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Susan Brennan

Poets Against the War

By Susan Brennan We stand at the Capitol
seized in snapshots
of curious tourists
Elliott batTzedek

Sunday Afternoon as Oil Pours into the Gulf

By Elliott batTzedek Across a small suburban lawn
a very large man is riding
a very large tractor mower
Reginald Harris

Normal

By Reginald Harris walk long enough
with a pebble in your shoe
and walking with a pebble becomes
normal
Rich Villar

Always Here

By Rich Villar lacking a proper entrance
into a poem
about Arizona Senate Bill 1070
Marie-Elizabeth Mali

Blast

By Marie-Elizabeth Mali Pulling out of Union Square station, the subway
sounds the first three notes of There's a place for us,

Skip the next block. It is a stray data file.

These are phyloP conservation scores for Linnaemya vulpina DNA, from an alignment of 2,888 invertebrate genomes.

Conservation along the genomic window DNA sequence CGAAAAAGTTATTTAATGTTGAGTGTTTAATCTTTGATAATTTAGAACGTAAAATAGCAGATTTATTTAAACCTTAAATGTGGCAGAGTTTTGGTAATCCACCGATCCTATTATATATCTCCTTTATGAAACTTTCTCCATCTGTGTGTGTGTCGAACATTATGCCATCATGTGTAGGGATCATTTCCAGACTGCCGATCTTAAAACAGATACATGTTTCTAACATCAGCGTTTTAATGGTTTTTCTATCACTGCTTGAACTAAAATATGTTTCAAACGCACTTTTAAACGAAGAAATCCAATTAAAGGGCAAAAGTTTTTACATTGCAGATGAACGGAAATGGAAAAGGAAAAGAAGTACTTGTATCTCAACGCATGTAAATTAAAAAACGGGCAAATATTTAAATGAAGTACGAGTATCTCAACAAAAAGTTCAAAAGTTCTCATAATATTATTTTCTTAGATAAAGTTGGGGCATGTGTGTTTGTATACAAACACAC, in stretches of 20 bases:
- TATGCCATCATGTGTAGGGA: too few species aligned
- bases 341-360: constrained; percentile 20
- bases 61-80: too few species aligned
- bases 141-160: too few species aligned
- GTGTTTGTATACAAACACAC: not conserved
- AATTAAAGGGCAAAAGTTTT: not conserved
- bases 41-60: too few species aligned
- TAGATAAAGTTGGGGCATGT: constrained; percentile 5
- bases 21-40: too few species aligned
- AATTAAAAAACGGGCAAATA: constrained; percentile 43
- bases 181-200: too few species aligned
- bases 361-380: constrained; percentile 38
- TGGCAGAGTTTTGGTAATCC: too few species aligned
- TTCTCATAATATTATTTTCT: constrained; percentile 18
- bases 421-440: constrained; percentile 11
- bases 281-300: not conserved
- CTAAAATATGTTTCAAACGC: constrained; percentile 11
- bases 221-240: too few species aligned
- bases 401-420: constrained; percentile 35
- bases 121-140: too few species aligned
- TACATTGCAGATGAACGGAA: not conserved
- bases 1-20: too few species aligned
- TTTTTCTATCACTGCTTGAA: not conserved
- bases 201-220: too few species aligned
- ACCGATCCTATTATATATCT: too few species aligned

somewhere a place for us. A woman sits on me, shoves
Joseph O. Legaspi

The Red Sweater

By Joseph O. Legaspi slides down into my body, soft
lambs wool, what everybody
in school is wearing, and for me
Patricia Spears Jones

Autumn, New York, 1999

By Patricia Spears Jones And I am full of worry I wrote to a friend
Worry, she replied about what—love, money, health?
All of them, I wrote back. It’s autumn, the air is clear
Naomi Ayala

In Adams Morgan, Two Years of Neighborhood-Wide Reconstruction Come to a Halt for the Night

By Naomi Ayala And now, where the moon
rose behind here,
three stories loom—
Alison Roh Park

Build You Up

By Alison Roh Park If it were not so scarred from your accidental
rages—uptown, upstate—I would have rested
on the cinder block of your chest.
Gregory Pardlo

Antebellum

By Gregory Pardlo Unfinished, the road turns off the fill
from the gulf coast, tracing the bay, to follow
the inland waterway.
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